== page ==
Notes on the feeding behaviour of the Common Scaly Foot (Pygopus lepidopodus) and Burton's Legless Lizard (Lialis burtonis).

Originally published in HERPTILE (UK), 10 (3), 1985, Pages 93-94,

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This paper first appeared in HERPTILE - JOURNAL OF THE INTERNATIONAL HERPETOLOGICAL SOCIETY IN 1985, What follows is a text only version of the same article (no italics) and without the photos and other material that appeared in the original magazine. Please download the entire article if desired, however if the article is later referred to, please cite Herptile as the original published source. Publication details are that it was published in Volume 10, number 3, pages 93-94.


In captivity the Common Scaly Foot (Pygopus lepidopodus) stalks its food, which consists of both animal and vegetable material; many captive specimens showing a strong preference for banana!

In the summer of 1981 (December) I was "night cruising" the roads near Terrey Hills, N.S.W. (lat. 33' 15', S long. 151' 15' E) primarily to capture reptiles suitable as food for baby Death Adders (Acanthophis) when I came upon a freshly killed, adult Scaly Foot. The stomach was later found to contain the full tail of an adult P.lepidopodus.

That same evening, a 15 cm Typhlina nigrescens and an adult P. lepidopodus were placed together in a large tin. A few hours later the T.nigrescens had vanished. Later dissection revealed that it had, in fact, been eaten by the Scaly Foot.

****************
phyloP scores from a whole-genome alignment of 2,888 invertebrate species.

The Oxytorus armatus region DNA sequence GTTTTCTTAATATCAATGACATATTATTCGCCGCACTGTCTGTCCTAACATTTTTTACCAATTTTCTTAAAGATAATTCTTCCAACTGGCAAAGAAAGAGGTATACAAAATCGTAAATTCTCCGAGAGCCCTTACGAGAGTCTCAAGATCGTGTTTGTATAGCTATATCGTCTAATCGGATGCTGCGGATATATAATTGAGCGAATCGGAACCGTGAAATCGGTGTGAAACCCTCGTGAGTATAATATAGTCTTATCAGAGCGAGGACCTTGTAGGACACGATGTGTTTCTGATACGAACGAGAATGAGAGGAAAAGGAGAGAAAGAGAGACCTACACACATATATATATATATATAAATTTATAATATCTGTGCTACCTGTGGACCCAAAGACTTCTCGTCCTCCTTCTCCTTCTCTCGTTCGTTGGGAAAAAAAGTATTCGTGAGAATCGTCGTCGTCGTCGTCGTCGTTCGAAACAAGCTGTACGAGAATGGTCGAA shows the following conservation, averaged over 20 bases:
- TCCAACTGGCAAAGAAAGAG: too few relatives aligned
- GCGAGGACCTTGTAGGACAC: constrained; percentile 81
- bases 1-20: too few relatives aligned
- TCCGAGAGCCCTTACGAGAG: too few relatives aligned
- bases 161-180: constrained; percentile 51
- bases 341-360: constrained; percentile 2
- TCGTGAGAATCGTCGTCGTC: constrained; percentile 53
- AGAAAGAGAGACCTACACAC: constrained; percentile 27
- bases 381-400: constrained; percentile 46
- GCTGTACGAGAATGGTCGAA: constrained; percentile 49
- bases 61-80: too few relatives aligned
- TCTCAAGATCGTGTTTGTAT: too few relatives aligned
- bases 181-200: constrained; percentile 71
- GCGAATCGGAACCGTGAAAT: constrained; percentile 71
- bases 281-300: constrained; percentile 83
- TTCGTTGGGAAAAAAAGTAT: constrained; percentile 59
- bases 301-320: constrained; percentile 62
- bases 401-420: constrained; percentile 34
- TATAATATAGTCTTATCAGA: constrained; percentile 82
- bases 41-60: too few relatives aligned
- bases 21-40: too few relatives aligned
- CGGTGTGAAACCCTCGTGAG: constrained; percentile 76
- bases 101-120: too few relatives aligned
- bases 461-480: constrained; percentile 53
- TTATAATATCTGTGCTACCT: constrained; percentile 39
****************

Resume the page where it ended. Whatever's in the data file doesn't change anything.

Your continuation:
On other occasions P.lepidopodus found in the Terrey Hills district have contained Lamprophis platynota (most frequently), Sphenomorphus tenuis, Ctenotus taeniolatus and a frog, Ranidella signifera.

Lialis burtonis, in contrast to Pygopus, appears to hunt (at least in captivity) mainly by ambushing its prey (Chapman 1981 pers. comm., Croft, 1980 pers.comm., Hoser unpubl.). These reptiles will rest in grass tussocks (if provided in their cage) for most of the time and attack prey, usually lizards, when it comes within range. In the wild this species almost certainly relies on its colouration as camouflage, useful in both defence and prey capture.

It is interesting to note that in the Sydney area, two distinct colour morphs are found. These are brick-red and steel-grey. Although these two forms interbreed freely, intermediate colour forms do not exist.

Acanthophis antarcticus, (see Hoser - this issue of Herptile) which also occurs in the Sydney region, also has a brick-red and steel-grey colour morph.

This similarity with regard to colouration between these two species may be a result of similar feeding habits or habitat selection.


Whilst unrelated to feeding behaviour, I have observed in Pygopide one peculiar behavioural trait. When legless lizards of the genera Delma , and on rarer occasions Pygopus , are startled by the headlights of an approaching car they may 'jump' or 'hop' across the roads on their tails! Lialis burtonis does not appear to share this habit.


I wish to express my gratitude to Harold Chapman and Robert Croft for supplying observations on Pygopids in captivity and to David Altman, Ben Copeland and Martin Wells for assisting with the capture of Pygopids during night field-work.

Raymond Hoser has been an active herpetologist for about 30 years and published over 150 papers in journals worldwide and nine major books.

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